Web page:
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Dr. Donald Walter
Donald Walter

Biological & Physical SciencesProfessor of Physics and Academic Program Coordinator130 Leroy Davis Hall803-533-3773

Donald Walter

As a multi-faceted academic, Dr. Donald Walter is actively involved in teaching, conducting research, directing programs, and undertaking administrative responsibilities. He has been instrumental in securing significant grant resources for the university, collaborating with colleagues in physics, the Department of Biological and Physical Sciences, and other STEM and Education faculty to achieve remarkable success in education, research, and outreach.

He teaches lecture and laboratory courses in physics, astronomy, physical science and earth/space science.  This includes the full range of courses from the introductory level 100 courses to the advanced, senior-level 400 courses.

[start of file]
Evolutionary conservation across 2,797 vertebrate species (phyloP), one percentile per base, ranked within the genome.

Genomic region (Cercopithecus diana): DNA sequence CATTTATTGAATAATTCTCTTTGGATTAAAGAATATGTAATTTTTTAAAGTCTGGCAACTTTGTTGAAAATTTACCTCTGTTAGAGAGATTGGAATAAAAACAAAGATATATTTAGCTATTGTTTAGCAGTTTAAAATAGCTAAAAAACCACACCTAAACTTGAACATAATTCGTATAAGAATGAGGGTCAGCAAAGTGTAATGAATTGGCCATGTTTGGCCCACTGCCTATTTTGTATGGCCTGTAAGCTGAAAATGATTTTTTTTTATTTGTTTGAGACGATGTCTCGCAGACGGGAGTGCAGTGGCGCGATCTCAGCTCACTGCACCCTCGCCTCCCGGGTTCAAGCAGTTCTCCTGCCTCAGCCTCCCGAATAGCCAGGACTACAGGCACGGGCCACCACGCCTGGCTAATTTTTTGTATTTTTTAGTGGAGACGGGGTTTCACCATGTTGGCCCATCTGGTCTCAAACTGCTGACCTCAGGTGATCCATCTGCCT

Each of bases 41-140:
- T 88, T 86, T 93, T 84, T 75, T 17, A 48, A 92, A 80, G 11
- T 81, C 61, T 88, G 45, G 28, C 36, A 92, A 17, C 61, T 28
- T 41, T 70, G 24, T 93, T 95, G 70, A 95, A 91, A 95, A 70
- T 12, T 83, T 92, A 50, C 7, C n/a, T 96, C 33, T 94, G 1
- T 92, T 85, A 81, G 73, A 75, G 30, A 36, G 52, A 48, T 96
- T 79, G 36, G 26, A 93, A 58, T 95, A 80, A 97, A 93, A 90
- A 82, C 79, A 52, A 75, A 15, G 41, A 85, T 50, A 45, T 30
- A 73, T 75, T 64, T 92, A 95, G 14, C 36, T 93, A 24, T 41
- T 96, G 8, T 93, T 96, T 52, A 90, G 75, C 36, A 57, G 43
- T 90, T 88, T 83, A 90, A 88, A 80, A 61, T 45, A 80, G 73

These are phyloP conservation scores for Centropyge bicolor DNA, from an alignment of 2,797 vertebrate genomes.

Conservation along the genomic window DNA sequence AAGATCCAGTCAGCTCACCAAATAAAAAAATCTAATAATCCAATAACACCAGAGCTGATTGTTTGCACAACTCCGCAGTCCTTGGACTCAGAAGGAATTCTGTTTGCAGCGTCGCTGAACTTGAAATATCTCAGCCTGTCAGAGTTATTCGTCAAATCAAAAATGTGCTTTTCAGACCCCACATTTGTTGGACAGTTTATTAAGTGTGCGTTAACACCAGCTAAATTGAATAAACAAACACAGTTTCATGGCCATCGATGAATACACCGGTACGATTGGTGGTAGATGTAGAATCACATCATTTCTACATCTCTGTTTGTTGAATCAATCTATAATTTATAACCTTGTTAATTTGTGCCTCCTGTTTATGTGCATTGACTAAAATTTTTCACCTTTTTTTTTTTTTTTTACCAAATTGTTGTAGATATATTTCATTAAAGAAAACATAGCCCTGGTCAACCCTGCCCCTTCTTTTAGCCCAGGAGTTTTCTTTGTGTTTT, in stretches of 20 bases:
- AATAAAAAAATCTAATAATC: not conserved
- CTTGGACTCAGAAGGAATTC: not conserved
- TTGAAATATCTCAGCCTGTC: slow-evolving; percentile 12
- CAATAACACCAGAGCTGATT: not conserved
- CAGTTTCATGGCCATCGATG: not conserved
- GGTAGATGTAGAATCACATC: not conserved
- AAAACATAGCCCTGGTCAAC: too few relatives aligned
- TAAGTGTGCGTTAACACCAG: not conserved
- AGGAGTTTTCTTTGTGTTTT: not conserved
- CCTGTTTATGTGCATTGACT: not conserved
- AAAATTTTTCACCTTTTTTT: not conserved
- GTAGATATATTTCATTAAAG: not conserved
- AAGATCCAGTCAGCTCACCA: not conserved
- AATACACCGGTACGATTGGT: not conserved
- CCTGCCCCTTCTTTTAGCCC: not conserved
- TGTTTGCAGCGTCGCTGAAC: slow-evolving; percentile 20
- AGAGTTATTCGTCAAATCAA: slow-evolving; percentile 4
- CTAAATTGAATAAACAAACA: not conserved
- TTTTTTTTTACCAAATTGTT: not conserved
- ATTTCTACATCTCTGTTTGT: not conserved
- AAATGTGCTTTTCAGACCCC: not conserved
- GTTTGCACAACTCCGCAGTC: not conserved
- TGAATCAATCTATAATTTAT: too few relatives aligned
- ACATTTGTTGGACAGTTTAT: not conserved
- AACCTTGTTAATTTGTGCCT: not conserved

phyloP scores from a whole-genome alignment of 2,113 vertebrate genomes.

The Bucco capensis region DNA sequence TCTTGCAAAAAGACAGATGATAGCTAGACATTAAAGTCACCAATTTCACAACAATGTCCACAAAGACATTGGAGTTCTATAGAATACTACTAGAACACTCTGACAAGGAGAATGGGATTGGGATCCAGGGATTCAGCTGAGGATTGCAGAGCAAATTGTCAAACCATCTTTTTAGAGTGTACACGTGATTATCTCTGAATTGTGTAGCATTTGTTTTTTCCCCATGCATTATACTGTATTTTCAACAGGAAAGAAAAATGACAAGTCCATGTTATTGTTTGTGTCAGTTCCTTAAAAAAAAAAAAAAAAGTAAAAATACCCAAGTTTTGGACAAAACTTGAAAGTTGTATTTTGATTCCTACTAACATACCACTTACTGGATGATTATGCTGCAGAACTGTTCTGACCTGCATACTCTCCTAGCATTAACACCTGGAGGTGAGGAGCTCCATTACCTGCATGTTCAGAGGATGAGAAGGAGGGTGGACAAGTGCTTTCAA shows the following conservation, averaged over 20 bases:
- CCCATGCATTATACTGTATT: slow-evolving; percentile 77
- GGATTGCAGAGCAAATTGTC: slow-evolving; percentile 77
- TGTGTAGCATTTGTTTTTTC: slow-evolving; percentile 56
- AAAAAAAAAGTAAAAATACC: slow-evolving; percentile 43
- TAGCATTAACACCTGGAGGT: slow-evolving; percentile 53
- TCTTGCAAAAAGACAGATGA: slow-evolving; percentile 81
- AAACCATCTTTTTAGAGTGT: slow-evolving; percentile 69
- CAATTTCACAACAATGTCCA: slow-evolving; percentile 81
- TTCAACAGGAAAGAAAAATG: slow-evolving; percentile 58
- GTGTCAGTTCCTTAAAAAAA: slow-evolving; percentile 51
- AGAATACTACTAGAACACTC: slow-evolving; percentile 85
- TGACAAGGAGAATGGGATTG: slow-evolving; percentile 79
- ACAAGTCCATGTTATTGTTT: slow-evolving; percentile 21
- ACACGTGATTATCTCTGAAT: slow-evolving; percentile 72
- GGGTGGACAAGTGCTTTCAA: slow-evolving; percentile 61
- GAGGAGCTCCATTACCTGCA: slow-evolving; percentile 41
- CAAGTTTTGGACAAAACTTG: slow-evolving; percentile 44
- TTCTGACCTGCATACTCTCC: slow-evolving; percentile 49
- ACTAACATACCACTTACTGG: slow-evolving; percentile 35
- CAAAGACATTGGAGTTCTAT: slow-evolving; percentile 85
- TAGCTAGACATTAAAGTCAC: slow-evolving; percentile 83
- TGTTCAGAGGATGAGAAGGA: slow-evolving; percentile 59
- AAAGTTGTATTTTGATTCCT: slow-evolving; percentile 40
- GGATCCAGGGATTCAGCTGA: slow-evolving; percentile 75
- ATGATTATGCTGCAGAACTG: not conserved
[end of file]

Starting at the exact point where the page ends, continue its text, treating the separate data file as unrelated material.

• Ph.D., 1993,Rice University
  • M.S., 1991 , Rice University
  • M.S., 1976 , Louisiana State University
  • B.S., 1974, University of Illinois


Dr. Walter has been an integral part of SC State since the fall of 2022, contributing his expertise and dedication in Physics for an impressive 36 years. His journey at the university began as an instructor of Physics, followed by a six-year tenure as Director of the I.P. Stanback Planetarium. He holds the Professor of Physics and Academic Program Coordinator in Physics positions within the Department of Biological and Physical Sciences (BAPS).

More About Dr. Donald Walter

Driven by his passion for astronomy, Dr. Walter is gearing up for the next significant leap in the field, training to use data from the Rubin Observatory in Chile, which will witness the first light in 2024. This 8.4-meter telescope is expected to generate an astounding 20 terabytes of data every night as it observes a vast portion of the visible sky from Earth.

He is an observational astrophysicist who engages in ground and space-based research.  His current interests are variable stars and spectroscopically peculiar stars as well as transient objects, which are objects that appear for a short period of time and then disappear.